Swedish socialists endorse plan to collectivize industry
Stockholm — Sweden is headed for a further heavy dose of socialism if the Social Democrats win next year's election, as now seems likely. At its annual congress last week, the Social Democratic Party called for:
* The setting up of wage-earner funds to collectivize private industry.
* Higher taxation to support the welfare state.
* Still-tougher measures against tax evasion.
The Social Democrats are now fully committed to the idea of wage-earner funds in which a percentage of worker's wages will be allocated to collective funds used to buy shares in private companies, gradually taking them over.
The boards of these funds will be composed of trade union officials and politicians, democratically elected. There will be 24 funds -- one for each local authority area in Sweden. Martin Meyerson, an economist with the Federation of Swedish Industries, estimates that the funds could take over all major private industry in Sweden in five years.
However, Social Democratic leader Olof Palme dismisses such talk as "scare propaganda." He says the Social Democrats are prepared to negotiate with industry as to the formation and scope of the funds. He said the funds will not destroy the market economy in Sweden and that they would lead to increased industrial democracy.
Exactly how the funds will work must now be decided by a special party committee.
"You give us the mandate to introduce wage-earner funds and we'll do the job, " the party's economic spokesman, Kjell-Olof Feldt, told the party congress to cheers from the delegates. He described the fund proposal as "simple and robust."
"We believe it will function as part of the mixed Swedish economy," Mr. Feldt said. "You can now give the starting signal for the long march to economic democracy."
The proposal was approved unanimously.
Commenting on the decision of the congress, the conservative daily newspaper Svenska Degbladet said it "paved the way for the greatest political fight in Sweden since the war."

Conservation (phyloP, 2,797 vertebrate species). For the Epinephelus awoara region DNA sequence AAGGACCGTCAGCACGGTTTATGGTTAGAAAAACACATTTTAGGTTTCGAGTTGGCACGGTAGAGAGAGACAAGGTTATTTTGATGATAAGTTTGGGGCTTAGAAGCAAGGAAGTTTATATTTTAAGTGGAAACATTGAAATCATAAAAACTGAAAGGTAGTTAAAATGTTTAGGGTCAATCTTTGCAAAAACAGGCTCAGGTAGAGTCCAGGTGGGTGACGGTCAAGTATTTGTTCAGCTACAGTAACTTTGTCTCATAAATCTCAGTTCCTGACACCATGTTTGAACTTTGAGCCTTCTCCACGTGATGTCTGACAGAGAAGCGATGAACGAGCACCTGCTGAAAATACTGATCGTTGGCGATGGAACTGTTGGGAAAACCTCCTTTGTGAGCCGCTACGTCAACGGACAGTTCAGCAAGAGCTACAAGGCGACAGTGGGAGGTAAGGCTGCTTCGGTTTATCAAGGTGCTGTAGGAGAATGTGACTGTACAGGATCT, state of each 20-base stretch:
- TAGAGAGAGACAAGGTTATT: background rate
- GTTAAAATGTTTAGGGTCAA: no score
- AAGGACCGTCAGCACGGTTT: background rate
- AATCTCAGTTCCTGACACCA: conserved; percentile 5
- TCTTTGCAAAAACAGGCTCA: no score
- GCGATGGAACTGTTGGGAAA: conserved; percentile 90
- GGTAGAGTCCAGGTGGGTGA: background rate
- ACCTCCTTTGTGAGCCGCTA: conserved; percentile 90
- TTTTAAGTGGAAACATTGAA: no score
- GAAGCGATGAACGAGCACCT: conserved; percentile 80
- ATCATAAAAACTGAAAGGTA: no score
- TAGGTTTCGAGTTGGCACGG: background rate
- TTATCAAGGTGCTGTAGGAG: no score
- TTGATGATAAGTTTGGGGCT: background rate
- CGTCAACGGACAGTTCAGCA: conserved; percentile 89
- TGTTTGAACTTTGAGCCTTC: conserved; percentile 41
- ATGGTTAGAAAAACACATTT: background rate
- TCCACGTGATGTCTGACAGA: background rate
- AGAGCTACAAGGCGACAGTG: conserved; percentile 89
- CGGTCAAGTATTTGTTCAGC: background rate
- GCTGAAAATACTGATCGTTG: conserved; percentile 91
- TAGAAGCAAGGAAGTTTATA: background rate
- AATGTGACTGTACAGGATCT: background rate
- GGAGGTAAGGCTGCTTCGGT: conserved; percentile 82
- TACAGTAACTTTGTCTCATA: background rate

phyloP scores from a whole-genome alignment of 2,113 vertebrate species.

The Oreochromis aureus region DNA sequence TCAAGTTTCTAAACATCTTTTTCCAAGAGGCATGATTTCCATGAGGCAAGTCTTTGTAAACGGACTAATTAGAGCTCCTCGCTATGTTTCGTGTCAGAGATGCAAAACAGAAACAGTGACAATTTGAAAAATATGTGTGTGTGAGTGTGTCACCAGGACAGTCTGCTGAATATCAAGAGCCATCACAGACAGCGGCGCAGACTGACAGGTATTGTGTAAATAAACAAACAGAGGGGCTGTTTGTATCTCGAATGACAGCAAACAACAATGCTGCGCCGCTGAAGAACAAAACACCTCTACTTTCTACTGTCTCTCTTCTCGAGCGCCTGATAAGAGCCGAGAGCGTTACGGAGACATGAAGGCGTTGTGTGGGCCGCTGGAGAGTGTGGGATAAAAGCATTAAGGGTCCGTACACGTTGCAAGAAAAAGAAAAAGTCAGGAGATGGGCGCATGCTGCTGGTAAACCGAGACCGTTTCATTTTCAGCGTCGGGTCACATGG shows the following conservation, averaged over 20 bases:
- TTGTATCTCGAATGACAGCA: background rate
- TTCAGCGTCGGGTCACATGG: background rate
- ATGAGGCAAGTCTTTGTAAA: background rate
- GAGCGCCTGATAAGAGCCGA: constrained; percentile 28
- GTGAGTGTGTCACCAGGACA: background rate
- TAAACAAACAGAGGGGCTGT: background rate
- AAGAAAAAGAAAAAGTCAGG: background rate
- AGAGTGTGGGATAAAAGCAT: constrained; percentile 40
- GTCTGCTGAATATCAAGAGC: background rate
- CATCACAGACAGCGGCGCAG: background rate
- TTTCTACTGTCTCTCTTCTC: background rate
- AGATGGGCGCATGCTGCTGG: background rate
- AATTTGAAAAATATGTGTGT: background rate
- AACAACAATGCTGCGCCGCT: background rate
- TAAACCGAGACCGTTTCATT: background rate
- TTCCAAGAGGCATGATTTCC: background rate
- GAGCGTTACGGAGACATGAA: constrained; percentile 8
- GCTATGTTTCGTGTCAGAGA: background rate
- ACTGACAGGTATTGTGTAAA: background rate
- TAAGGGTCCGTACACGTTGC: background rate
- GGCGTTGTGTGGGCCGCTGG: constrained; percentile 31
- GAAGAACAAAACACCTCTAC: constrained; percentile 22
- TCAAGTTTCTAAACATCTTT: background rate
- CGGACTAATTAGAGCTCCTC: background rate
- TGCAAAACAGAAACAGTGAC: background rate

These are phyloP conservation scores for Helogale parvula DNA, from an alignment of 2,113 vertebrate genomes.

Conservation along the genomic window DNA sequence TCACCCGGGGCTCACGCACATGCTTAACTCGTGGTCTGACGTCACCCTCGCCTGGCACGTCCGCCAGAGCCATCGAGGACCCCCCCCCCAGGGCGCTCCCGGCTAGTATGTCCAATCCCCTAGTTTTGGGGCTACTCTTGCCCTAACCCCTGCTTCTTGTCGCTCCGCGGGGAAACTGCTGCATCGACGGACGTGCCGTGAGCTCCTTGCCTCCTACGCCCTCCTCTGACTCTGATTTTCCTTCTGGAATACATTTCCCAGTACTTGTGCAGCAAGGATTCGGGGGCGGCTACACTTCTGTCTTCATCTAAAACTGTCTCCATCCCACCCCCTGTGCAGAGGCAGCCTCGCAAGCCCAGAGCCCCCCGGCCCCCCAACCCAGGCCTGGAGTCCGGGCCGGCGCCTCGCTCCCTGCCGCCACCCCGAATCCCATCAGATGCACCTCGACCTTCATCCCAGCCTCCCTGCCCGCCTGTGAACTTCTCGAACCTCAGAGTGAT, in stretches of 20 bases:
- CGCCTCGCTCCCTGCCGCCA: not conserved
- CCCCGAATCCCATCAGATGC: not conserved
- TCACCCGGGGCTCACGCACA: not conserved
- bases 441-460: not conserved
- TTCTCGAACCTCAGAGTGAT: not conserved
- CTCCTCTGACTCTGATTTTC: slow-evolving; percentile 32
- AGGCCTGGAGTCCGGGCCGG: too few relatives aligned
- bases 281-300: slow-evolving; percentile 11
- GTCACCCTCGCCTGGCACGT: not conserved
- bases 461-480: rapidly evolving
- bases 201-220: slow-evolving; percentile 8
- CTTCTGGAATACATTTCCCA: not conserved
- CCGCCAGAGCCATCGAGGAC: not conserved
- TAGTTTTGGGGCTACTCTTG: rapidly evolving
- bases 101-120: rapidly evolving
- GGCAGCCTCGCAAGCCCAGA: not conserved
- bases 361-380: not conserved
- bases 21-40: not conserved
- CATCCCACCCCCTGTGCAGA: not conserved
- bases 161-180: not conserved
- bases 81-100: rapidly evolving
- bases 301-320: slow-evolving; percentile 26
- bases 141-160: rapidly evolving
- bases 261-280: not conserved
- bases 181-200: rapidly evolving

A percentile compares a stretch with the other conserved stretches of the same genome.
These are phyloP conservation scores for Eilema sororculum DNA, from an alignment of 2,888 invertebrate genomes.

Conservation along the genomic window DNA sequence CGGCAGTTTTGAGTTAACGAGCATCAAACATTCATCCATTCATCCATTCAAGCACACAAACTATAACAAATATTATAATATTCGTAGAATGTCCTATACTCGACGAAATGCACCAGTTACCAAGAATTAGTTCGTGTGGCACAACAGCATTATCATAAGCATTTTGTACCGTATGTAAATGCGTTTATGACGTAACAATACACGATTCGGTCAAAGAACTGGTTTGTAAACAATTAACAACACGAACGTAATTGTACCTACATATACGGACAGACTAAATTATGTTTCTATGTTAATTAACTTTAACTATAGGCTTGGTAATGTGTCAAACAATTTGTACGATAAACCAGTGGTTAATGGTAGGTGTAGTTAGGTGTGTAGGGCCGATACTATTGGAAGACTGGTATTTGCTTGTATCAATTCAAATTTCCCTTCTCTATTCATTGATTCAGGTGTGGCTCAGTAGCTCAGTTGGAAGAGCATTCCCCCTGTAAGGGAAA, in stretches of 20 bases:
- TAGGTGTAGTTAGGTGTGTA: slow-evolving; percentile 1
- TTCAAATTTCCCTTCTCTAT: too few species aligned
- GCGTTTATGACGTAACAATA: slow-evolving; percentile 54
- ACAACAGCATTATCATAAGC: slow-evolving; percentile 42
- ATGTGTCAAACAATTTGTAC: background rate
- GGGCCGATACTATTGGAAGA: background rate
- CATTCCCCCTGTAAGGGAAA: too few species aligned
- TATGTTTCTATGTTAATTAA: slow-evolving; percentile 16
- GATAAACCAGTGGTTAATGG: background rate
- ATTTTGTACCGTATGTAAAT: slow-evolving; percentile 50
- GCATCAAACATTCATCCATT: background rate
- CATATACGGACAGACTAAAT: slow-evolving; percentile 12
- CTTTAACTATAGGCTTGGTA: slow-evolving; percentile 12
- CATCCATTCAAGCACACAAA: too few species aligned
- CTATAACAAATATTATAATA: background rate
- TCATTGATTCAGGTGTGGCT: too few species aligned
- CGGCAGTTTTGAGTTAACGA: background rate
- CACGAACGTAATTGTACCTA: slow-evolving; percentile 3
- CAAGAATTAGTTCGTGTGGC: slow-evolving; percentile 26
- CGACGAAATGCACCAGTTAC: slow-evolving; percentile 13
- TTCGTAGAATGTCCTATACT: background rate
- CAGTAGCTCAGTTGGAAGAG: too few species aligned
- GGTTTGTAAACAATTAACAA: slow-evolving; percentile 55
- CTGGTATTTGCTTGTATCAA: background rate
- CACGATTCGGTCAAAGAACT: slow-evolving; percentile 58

Prime Minister Thorbjorn Falldin, who heads a center-liberal minority coalition government, went on television to warn of the dangers of the decision by the congress.
Mr. Falldin said the funds would bring drastic changes to the Swedish economy at a time when it could not afford them. He said he was not surprised that the Social Democrats wanted to take over the means of production -- that was part of the socialist creed: but he was surprised that Mr. Palme should be annoyed when other people pointed this out.
However, disenchantment with Falldin is running high and all public opinion polls put Palme and the Social Democrats well ahead in the early run-up to next year's election.
When it came to taxation, Social Democrat shadow-chancellor Feldt said the party could not stand by watching the erosion of Sweden's welfare state. The nation must be prepared to pay for welfare in the form of higher taxes, he said. Swedes are already among the highest-taxed nations in the world.
Tax inspectors, who already have the power to inspect citizen's bank accounts , will be given sweeping new powers if the Social Democrats form a government.
Tax evasion and high taxation were two factors influencing voters in the 1976 general election in which the Social Democrats lost power after 44 years.